Everett claims that the universe has a single quantum state, which he called the universal wavefunction, that always evolves according to the Schrödinger equation or some relativistic equivalent; now the measurement problem suggests the universal wavefunction will be in a superposition corresponding to many different definite macroscopic realms ("macrorealms"); that one can recover the subjective appearance of a definite macrorealm by postulating that all the various definite macrorealms are actual – it seems to each observer that "we just happen to be in one rather than the others" because "we" are in all of them, but each are mutually unobservable.
Continuous infinity of minds
In Everett's conception the mind of an observer is split by the measuring process as a consequence of the decoherence induced by measurement. In many-minds each physical observer has a postulated associated continuous infinity of minds. The decoherence of the measuring event (observation) causes the infinity of minds associated with each observer to become categorized into distinct yet infinite subsets, each subset associated with each distinct outcome of the observation. No minds are split, in the many-minds view, because it is assumed that they are all already always distinct.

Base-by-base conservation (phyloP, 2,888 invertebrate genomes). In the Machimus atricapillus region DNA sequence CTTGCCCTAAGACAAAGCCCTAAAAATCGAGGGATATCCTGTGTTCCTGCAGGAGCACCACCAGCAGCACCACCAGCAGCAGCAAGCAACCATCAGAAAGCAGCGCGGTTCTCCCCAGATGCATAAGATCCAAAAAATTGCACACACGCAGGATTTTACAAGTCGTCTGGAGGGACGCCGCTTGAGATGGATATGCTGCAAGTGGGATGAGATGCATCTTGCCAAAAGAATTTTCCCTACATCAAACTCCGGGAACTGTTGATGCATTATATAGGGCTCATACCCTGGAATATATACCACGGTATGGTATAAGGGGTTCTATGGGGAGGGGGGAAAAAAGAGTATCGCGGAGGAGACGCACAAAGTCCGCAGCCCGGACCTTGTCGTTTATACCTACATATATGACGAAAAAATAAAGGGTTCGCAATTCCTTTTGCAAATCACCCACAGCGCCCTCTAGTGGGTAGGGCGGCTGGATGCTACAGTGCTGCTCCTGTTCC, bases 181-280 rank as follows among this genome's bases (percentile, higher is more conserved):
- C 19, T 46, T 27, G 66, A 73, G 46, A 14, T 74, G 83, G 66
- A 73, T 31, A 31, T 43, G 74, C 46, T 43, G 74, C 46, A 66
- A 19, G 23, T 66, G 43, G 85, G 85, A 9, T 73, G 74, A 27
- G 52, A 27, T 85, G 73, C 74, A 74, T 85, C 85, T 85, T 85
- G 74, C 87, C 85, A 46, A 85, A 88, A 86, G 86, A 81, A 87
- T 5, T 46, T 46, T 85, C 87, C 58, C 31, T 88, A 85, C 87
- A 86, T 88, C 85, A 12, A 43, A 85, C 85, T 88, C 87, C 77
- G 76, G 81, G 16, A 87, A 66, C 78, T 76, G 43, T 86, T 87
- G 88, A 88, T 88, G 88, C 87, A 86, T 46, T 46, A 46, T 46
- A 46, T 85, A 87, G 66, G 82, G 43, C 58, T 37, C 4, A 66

The idea of many-minds was suggested early on by Zeh in 1995. He argues that in a decohering no-collapse universe one can avoid the necessity of distinct macrorealms ("parallel worlds" in MWI terminology) by introducing a new psycho-physical parallelism, in which individual minds supervene on each non-interfering component in the physical state. Zeh indeed suggests that, given decoherence, this is the most natural interpretation of quantum mechanics.
The main difference between the many-minds and many-worlds interpretations then lies in the definition of the preferred quantity. The many-minds interpretation suggests that to solve the measurement problem, there is no need to secure a definite macrorealm: the only thing that's required is appearance of such. A bit more precisely: the idea is that the preferred quantity is whatever physical quantity, defined on brains (or brains and parts of their environments), has definite-valued states (eigenstates) that underpin such appearances, i.e. underpin the states of belief in, or sensory experience of, the familiar macroscopic realm.
In its original version (related to decoherence), there is no process of selection. The process of quantum decoherence explains in terms of the Schrödinger equation how certain components of the universal wave function become irreversibly dynamically independent of one another (separate worlds – even though there is but one quantum world that does not split). These components may (each) contain definite quantum states of observers, while the total quantum state may not. These observer states may then be assumed to correspond to definite states of awareness (minds), just as in a classical description of observation. States of different observers are consistently entangled with one another, thus warranting objective results of measurements.